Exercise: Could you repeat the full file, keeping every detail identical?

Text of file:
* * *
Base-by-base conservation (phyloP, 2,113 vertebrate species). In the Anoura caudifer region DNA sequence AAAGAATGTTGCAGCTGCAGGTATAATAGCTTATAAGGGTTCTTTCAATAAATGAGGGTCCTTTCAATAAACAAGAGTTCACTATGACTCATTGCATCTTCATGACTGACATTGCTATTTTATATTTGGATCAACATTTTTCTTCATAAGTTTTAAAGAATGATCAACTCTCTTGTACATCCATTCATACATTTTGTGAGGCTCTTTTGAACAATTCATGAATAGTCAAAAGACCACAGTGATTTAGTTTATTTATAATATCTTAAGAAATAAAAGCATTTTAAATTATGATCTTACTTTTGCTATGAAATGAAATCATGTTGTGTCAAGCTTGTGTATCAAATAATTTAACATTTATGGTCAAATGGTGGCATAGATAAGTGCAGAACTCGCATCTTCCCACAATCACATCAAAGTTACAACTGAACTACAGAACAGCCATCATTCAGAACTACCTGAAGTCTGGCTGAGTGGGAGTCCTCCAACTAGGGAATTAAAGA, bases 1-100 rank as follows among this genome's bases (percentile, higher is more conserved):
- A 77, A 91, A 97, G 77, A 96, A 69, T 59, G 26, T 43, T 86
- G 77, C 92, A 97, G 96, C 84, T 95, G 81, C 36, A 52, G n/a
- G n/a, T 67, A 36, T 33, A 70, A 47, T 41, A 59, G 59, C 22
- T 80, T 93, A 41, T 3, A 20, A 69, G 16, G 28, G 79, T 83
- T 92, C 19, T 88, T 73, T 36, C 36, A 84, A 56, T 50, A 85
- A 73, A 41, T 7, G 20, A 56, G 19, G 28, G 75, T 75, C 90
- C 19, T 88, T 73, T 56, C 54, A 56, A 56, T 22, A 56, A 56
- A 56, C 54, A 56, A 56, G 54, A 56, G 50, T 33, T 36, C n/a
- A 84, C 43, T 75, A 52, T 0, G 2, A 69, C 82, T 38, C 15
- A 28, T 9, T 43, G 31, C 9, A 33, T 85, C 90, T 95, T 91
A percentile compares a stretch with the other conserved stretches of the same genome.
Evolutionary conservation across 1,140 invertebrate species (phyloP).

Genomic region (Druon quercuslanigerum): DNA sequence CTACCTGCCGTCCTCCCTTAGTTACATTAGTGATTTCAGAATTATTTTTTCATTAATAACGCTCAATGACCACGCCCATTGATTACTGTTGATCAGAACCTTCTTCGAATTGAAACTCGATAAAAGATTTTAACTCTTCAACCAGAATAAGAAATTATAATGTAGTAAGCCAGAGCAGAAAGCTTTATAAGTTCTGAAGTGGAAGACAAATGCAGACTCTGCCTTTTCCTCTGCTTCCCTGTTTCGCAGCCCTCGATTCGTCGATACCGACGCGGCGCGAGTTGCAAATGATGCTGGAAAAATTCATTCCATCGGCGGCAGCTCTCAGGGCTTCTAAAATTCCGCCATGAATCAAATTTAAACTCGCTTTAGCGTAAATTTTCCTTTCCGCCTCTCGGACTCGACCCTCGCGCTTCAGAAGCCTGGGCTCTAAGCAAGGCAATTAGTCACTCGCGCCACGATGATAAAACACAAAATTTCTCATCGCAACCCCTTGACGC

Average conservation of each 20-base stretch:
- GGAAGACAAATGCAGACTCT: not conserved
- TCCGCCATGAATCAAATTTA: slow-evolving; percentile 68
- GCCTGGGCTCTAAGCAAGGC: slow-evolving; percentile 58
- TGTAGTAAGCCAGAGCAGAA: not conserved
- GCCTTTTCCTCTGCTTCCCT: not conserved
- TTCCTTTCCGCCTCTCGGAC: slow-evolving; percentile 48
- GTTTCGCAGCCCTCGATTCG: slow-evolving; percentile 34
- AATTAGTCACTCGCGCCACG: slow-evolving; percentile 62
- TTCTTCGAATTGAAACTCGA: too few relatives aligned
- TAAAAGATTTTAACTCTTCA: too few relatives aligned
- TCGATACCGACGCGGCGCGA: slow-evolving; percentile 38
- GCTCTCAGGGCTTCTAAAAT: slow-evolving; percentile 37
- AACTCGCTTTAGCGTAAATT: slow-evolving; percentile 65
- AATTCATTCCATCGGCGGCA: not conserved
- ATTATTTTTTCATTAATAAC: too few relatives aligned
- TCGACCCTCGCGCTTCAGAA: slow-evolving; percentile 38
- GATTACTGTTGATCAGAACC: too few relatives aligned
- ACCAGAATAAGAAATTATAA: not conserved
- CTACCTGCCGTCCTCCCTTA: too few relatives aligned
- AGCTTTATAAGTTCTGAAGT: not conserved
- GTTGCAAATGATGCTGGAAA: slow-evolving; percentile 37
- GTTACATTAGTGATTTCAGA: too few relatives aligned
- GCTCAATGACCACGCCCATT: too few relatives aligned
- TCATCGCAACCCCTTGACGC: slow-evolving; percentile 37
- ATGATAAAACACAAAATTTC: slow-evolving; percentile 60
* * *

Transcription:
Base-by-base conservation (phyloP, 2,113 vertebrate species). In the Anoura caudifer region DNA sequence AAAGAATGTTGCAGCTGCAGGTATAATAGCTTATAAGGGTTCTTTCAATAAATGAGGGTCCTTTCAATAAACAAGAGTTCACTATGACTCATTGCATCTTCATGACTGACATTGCTATTTTATATTTGGATCAACATTTTTCTTCATAAGTTTTAAAGAATGATCAACTCTCTTGTACATCCATTCATACATTTTGTGAGGCTCTTTTGAACAATTCATGAATAGTCAAAAGACCACAGTGATTTAGTTTATTTATAATATCTTAAGAAATAAAAGCATTTTAAATTATGATCTTACTTTTGCTATGAAATGAAATCATGTTGTGTCAAGCTTGTGTATCAAATAATTTAACATTTATGGTCAAATGGTGGCATAGATAAGTGCAGAACTCGCATCTTCCCACAATCACATCAAAGTTACAACTGAACTACAGAACAGCCATCATTCAGAACTACCTGAAGTCTGGCTGAGTGGGAGTCCTCCAACTAGGGAATTAAAGA, bases 1-100 rank as follows among this genome's bases (percentile, higher is more conserved):
- A 77, A 91, A 97, G 77, A 96, A 69, T 59, G 26, T 43, T 86
- G 77, C 92, A 97, G 96, C 84, T 95, G 81, C 36, A 52, G n/a
- G n/a, T 67, A 36, T 33, A 70, A 47, T 41, A 59, G 59, C 22
- T 80, T 93, A 41, T 3, A 20, A 69, G 16, G 28, G 79, T 83
- T 92, C 19, T 88, T 73, T 36, C 36, A 84, A 56, T 50, A 85
- A 73, A 41, T 7, G 20, A 56, G 19, G 28, G 75, T 75, C 90
- C 19, T 88, T 73, T 56, C 54, A 56, A 56, T 22, A 56, A 56
- A 56, C 54, A 56, A 56, G 54, A 56, G 50, T 33, T 36, C n/a
- A 84, C 43, T 75, A 52, T 0, G 2, A 69, C 82, T 38, C 15
- A 28, T 9, T 43, G 31, C 9, A 33, T 85, C 90, T 95, T 91
A percentile compares a stretch with the other conserved stretches of the same genome.
Evolutionary conservation across 1,140 invertebrate species (phyloP).

Genomic region (Druon quercuslanigerum): DNA sequence CTACCTGCCGTCCTCCCTTAGTTACATTAGTGATTTCAGAATTATTTTTTCATTAATAACGCTCAATGACCACGCCCATTGATTACTGTTGATCAGAACCTTCTTCGAATTGAAACTCGATAAAAGATTTTAACTCTTCAACCAGAATAAGAAATTATAATGTAGTAAGCCAGAGCAGAAAGCTTTATAAGTTCTGAAGTGGAAGACAAATGCAGACTCTGCCTTTTCCTCTGCTTCCCTGTTTCGCAGCCCTCGATTCGTCGATACCGACGCGGCGCGAGTTGCAAATGATGCTGGAAAAATTCATTCCATCGGCGGCAGCTCTCAGGGCTTCTAAAATTCCGCCATGAATCAAATTTAAACTCGCTTTAGCGTAAATTTTCCTTTCCGCCTCTCGGACTCGACCCTCGCGCTTCAGAAGCCTGGGCTCTAAGCAAGGCAATTAGTCACTCGCGCCACGATGATAAAACACAAAATTTCTCATCGCAACCCCTTGACGC

Average conservation of each 20-base stretch:
- GGAAGACAAATGCAGACTCT: not conserved
- TCCGCCATGAATCAAATTTA: slow-evolving; percentile 68
- GCCTGGGCTCTAAGCAAGGC: slow-evolving; percentile 58
- TGTAGTAAGCCAGAGCAGAA: not conserved
- GCCTTTTCCTCTGCTTCCCT: not conserved
- TTCCTTTCCGCCTCTCGGAC: slow-evolving; percentile 48
- GTTTCGCAGCCCTCGATTCG: slow-evolving; percentile 34
- AATTAGTCACTCGCGCCACG: slow-evolving; percentile 62
- TTCTTCGAATTGAAACTCGA: too few relatives aligned
- TAAAAGATTTTAACTCTTCA: too few relatives aligned
- TCGATACCGACGCGGCGCGA: slow-evolving; percentile 38
- GCTCTCAGGGCTTCTAAAAT: slow-evolving; percentile 37
- AACTCGCTTTAGCGTAAATT: slow-evolving; percentile 65
- AATTCATTCCATCGGCGGCA: not conserved
- ATTATTTTTTCATTAATAAC: too few relatives aligned
- TCGACCCTCGCGCTTCAGAA: slow-evolving; percentile 38
- GATTACTGTTGATCAGAACC: too few relatives aligned
- ACCAGAATAAGAAATTATAA: not conserved
- CTACCTGCCGTCCTCCCTTA: too few relatives aligned
- AGCTTTATAAGTTCTGAAGT: not conserved
- GTTGCAAATGATGCTGGAAA: slow-evolving; percentile 37
- GTTACATTAGTGATTTCAGA: too few relatives aligned
- GCTCAATGACCACGCCCATT: too few relatives aligned
- TCATCGCAACCCCTTGACGC: slow-evolving; percentile 37
- ATGATAAAACACAAAATTTC: slow-evolving; percentile 60